Analyst: Consumers have issues differentiating between MW3 and other shooters

By Stephany Nunneley, Friday, 18 November 2011 14:48 GMT

Analyst Stephen Cheliotis is of the opinion the Call of Duty brand is unable to compete with large film brands due to the majority of the public thinking games from the same genre look similar to one another.

Speaking with Eurogamer, Cheliotis, who is chief executive of The Centre for Brand Analysis and chairman of the UK Superbrands and CoolBrands Councils, said brand awareness for the public isn’t as distinguishable as it is for gamers.

“If you look at awareness they’re not quite up there with the likes of Star Wars or Harry Potter or Lord of the Rings,” he said. “Outside of the real keen gamers there’s a bit of confusion between different types of game franchises.

“For those that are part-time gamers or loosely interested but not necessarily real keen players, they mould a little bit into one. With the latest release, they say, ‘is that part of that franchise or is it that one? I can’t really remember’.”

Cheliotis said people don’t really struggle with telling the difference between Star Wars or any other large film franchises such as LotR, Twilight, and Harry Potter despite each being part of the same “fantasy adventure” genre. Therefore, he believes this lack of recognizability will continue to hold larger shooter franchises back in terms of longevity.

“It’s just one of those big franchises and it’s a military shooter, and they’re all kind of the same,” said Cheliotis. “I don’t think people say, ‘Call of Duty is this, and this other one is that’.

“That’s the difference. They blur. That’s where you’ve got a brand issue. There’s not much to distinguish them for the average player that’s just jumping in and out.”

Cheliotis said there is still room for growth with the Call of Duty brand, and it would be more distinguishable to the general public should Activision decide to work on the brand-side more and continue implementing social aspects, without turning it into something generic in order to have “a bit of everything for everyone.”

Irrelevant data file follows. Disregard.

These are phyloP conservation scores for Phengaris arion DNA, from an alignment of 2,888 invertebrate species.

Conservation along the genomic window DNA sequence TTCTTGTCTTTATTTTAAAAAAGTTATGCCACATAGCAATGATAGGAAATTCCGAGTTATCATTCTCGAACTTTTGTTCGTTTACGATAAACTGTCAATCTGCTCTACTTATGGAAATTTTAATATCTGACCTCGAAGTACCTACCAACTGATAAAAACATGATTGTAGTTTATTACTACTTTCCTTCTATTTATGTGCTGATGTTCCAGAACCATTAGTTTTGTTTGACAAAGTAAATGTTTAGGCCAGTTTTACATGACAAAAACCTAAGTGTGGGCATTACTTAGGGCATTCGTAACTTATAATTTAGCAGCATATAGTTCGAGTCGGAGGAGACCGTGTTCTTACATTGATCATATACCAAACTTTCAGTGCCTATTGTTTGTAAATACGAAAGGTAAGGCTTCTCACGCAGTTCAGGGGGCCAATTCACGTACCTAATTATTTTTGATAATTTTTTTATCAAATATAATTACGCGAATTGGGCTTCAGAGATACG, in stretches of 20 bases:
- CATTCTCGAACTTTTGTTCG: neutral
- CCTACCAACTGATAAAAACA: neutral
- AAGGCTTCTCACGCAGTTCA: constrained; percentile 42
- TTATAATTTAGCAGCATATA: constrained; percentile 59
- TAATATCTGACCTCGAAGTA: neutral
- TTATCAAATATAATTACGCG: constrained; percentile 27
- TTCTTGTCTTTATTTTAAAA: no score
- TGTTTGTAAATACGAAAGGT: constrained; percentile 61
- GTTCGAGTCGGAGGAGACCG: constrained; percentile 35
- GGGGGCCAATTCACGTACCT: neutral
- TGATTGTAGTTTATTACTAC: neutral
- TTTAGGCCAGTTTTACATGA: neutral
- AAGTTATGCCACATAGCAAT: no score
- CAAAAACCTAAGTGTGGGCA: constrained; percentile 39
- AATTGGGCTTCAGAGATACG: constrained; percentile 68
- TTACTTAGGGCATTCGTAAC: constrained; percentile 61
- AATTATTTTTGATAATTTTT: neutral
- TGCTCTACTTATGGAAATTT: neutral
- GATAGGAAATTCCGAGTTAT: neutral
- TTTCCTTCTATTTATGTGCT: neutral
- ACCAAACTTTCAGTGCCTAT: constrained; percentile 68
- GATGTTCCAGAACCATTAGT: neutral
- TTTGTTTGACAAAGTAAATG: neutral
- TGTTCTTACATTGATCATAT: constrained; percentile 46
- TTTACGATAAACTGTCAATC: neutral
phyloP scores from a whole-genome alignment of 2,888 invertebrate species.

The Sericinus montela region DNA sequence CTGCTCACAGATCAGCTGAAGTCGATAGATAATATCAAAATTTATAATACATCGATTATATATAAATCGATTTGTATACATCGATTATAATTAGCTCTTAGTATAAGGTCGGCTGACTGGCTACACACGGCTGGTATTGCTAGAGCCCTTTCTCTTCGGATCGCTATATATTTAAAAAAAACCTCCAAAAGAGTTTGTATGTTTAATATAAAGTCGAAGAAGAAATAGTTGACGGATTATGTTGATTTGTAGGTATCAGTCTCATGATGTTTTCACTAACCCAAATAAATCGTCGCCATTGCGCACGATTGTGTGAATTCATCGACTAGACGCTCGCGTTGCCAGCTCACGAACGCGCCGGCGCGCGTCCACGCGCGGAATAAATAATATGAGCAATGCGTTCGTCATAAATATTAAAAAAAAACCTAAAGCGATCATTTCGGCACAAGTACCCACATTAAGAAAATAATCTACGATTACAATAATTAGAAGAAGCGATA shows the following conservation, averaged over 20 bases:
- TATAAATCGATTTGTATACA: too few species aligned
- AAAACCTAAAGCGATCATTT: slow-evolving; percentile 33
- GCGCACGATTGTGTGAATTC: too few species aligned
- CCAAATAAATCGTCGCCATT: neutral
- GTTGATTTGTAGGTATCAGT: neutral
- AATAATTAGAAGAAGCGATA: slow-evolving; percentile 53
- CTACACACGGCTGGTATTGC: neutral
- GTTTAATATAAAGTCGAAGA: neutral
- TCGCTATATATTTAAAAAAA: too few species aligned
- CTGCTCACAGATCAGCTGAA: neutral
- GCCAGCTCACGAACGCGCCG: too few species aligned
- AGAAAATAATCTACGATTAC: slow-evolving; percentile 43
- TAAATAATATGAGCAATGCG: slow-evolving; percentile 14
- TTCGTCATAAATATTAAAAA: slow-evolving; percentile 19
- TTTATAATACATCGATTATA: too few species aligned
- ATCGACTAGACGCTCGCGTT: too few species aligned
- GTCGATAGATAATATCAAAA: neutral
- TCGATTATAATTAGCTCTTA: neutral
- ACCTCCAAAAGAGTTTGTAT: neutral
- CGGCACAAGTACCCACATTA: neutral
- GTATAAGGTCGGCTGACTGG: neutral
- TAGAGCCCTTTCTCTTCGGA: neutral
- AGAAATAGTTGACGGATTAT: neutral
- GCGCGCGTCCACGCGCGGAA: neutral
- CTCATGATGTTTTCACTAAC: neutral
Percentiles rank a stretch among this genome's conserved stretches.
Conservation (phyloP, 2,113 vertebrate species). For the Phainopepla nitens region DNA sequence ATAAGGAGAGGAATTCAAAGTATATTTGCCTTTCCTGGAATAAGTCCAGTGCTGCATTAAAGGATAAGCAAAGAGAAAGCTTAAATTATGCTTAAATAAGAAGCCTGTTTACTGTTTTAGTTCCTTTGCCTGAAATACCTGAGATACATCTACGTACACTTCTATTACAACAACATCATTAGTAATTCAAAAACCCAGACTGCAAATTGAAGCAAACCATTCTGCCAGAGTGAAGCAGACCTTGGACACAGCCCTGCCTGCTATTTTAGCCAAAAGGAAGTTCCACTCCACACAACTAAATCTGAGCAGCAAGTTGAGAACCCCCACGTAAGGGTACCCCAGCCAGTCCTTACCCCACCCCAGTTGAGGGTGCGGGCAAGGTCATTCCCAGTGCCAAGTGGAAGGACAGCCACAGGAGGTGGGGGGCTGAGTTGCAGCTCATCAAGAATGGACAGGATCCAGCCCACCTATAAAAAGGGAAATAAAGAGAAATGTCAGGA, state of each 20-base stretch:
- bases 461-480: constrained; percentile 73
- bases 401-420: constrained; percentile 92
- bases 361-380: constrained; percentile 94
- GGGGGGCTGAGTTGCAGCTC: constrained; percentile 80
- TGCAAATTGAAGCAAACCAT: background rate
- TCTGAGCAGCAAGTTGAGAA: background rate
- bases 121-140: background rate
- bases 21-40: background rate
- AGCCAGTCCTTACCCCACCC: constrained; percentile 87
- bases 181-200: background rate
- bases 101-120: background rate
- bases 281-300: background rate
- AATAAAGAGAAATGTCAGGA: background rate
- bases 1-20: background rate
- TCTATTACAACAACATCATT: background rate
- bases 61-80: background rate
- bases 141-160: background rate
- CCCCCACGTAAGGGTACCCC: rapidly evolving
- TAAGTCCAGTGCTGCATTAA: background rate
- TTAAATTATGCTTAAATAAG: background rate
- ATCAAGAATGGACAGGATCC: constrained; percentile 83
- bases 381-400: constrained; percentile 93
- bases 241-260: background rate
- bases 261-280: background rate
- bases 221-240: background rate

“When you’re doing brand analysis, it’s good that some people don’t like you,” he said. “It means you have a point. It creates longevity and doesn’t mean you’re a jack of all trades.

“If you’ve got something that’s so generic and bland and dull that everyone might like it, then you’re in the longer term in danger of being so catch-em-all that you’re not creating long-term followers.They might be better off focusing on what they’re really good at and hone that down and be known for that.”

Cheliotis goes on to say the games industry at large should focus more on brand awareness, by possibly taking a chapter out Nintendo and SEGA’s books with Mario and Sonic, respectively.

“It’s a real struggle with games,” he said. “You’ve got Sonic. You’ve got Mario. You haven’t got a lot of other brands that are truly distinctive and stand out. You might have a few point in time ones, but generally, as long term brands that have longevity and true differentiation, there are not many examples.

“When you think that the industry is bigger than music and film, it’s quite surprising. They’re clearly massive successes, and they’ve got decent awareness and familiarity. They do cut through more than they used to in terms of across the board different demographics, but I still think they all blur into one.

“For your casual gamer walking into Tesco, and just buying their game alongside their milk and veg, there’s a bit of, ‘oh, I don’t know if that’s for me’.”

It was announced this week that the five-day total for Modern Warfare 3 had bested theatrical box office, book and videogame sales records in worldwide sell-through dollars with $775 million pulled in for the period.

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